I believe I am coming to the last straw and am considering running chnptw. Unless you have some other idea of what to do next, can you please tell me how to access chnptw from either of my KNOPPIX DISCS?

thanks again,

Larry

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They are in the dreaded "single user" trap.
by R. Proffitt Forum moderator / August 4, 2004 10:43 PM PDT

"Kevin McKean" is the administrator logon.

Let me explain (badly) what I see happen in 2000/XP systems when an new user migrates to these OSes. They may COMPLAIN LOUDLY about all the clutter of user directories and then proceed to pare it down to a single login and delete the other user directories.

The last step of the process is to rename the administrator account to their name.

What they inadvertantly have done is welded shut the escape hatches in this submarine. As such, only the tools such as chpwnt and www.lostpassword come into play as well as the time tested method of installing a new hard disk, put on WIndows 2000, all the drivers and more then adding the old drive on the slave connector to see if the old files are still there.

They jumped into this trap, so it's likely their choice that they built the trap in the first place.

Always have a spare admini capable account on NT/2000/XP/2003 or you get this thrill ride.

Bob

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Re: They are in the dreaded
by rxplsb3 / August 5, 2004 1:25 AM PDT

Sounds like we are in trouble. When this guy gets back from his vacation, if he knows the password, we should be able to get in, correct?

Assuming he doesn't know the password or something else goes wrong, I'd like to try chntpw. I can't seem to find any "easy" info on the net on how to run this program. I was really hoping that I could just run it and it would automatically reset all passwords without any intervention on my part. If I am reading the info properly, it sounds like once invoked, I still need to manually tweak settings.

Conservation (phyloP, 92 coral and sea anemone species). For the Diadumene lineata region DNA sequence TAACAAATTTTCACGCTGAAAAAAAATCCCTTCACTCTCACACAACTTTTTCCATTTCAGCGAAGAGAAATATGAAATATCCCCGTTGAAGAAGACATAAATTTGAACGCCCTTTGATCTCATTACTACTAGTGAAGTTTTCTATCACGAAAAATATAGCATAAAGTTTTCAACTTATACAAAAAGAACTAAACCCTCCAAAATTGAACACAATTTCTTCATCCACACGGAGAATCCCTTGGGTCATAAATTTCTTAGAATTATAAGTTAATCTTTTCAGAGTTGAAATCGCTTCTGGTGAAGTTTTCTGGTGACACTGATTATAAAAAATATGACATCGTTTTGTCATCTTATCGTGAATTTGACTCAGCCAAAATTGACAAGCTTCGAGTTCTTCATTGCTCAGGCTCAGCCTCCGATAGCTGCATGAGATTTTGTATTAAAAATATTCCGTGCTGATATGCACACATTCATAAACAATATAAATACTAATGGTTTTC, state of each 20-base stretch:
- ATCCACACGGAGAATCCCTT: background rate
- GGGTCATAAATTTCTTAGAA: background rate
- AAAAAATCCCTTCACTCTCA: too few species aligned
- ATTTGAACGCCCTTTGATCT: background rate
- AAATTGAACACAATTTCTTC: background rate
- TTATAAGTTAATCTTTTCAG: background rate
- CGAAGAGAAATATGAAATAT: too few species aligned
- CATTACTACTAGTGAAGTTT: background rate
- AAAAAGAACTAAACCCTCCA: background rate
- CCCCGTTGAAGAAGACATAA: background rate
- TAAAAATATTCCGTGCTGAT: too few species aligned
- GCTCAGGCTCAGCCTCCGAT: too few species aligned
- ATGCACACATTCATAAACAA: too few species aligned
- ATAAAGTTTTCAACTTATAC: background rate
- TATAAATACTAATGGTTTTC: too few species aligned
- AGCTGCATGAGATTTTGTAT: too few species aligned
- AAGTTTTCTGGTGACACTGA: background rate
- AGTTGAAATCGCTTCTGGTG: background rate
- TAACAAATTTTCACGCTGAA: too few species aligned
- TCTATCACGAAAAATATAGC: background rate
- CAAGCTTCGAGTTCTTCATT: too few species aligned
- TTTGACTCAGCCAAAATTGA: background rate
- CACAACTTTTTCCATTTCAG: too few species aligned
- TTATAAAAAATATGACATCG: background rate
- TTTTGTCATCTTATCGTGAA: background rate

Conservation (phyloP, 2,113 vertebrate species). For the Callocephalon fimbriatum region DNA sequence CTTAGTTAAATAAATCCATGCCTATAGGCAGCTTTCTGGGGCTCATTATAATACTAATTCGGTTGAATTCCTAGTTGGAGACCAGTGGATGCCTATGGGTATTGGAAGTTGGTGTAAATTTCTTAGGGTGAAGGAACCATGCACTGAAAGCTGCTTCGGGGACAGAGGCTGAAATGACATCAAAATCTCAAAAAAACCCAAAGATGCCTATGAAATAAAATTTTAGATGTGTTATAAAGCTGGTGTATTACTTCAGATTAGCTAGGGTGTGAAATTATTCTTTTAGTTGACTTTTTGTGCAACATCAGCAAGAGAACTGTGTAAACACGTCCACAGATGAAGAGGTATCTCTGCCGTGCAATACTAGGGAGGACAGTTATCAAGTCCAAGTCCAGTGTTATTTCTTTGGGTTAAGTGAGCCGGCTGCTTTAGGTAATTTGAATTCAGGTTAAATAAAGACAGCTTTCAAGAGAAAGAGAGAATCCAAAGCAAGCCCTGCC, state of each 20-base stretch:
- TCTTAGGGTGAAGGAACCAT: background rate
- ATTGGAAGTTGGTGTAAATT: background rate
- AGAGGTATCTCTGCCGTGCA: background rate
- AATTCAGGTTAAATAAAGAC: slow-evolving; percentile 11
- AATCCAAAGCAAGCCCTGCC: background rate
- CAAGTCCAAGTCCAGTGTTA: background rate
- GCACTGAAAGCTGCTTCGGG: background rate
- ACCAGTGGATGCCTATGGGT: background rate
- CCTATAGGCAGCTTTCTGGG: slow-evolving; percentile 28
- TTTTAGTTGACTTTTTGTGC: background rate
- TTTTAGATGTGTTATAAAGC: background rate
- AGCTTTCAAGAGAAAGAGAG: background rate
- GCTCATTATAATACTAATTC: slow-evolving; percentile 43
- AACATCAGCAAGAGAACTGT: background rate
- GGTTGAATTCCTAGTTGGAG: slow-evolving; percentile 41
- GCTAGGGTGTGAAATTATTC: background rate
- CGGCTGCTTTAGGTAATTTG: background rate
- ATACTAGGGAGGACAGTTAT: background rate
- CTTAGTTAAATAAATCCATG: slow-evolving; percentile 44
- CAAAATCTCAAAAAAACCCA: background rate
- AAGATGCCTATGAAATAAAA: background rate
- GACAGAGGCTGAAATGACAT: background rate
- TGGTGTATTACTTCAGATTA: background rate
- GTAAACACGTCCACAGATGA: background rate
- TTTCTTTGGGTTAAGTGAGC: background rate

Thus far you have avoided any direct comment on this command (I assume because of the "disclaimer" and possible damage that can be done) but it may be my only hope. Can you PLEASE provide instructions on how I can run this command (chntpw) from one of the KNOPPIX discs I now have? Or maybe you could simply provide a link to a page that would have instructions for running chntpw that apply to my case.


Thank you so much for all of your input. It is always valuable. I just hope we can get this beast back up and running........

Larry

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It's your choice...
by R. Proffitt Forum moderator / August 5, 2004 1:37 AM PDT

Remember that data loss is your issue and not mine if the chntpw does something truly odd. Time and time again I will note that I will not support it. Nothing will change this.

If you want a supported method, then http://www.lostpassword.com

Link about chntpw -> http://home.eunet.no/~pnordahl/ntpasswd/

Bob

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Re: It's your choice...
by rxplsb3 / August 5, 2004 3:31 AM PDT
In reply to: It's your choice...

100% understood!

At this point I am going to sit tight till Monday when this guy comes back from vacation, maybe he can give us the password and all will be well.

The software available at lostpassword.com looks ideal but the guy only paid $300 for the computer to begin with and the price of the lost password program is a bit steep!

Thanks again,

Larry

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Re: Cannot get past windows logon screen booting windows 200
by billzhills / August 4, 2004 10:36 PM PDT
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Re: Cannot get past windows logon screen booting windows 200
by rxplsb3 / August 14, 2004 4:21 AM PDT

Bob,

Thanks for all of your help on this issue. I was able to fix this problem with the help of www.lostpassword.com as you had suggested. I created Windows 2000 boot disks from www.allbootdisks.com and was able to boot in and then reset the password with the help of lostpassword.com. Simply amazing and easy to do!

Thanks again,

Larry

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Best of continued luck.
by R. Proffitt Forum moderator / August 14, 2004 4:28 AM PDT

The lostpassword.com is a known fix. But one has to determine if it's worth it.

Just my parting advice. Never use Windows NT/2000/XP/2003 with just one Admin capable account. I keep running into this issue and a simple second account to get in and set passwords would avoid all that.

Bob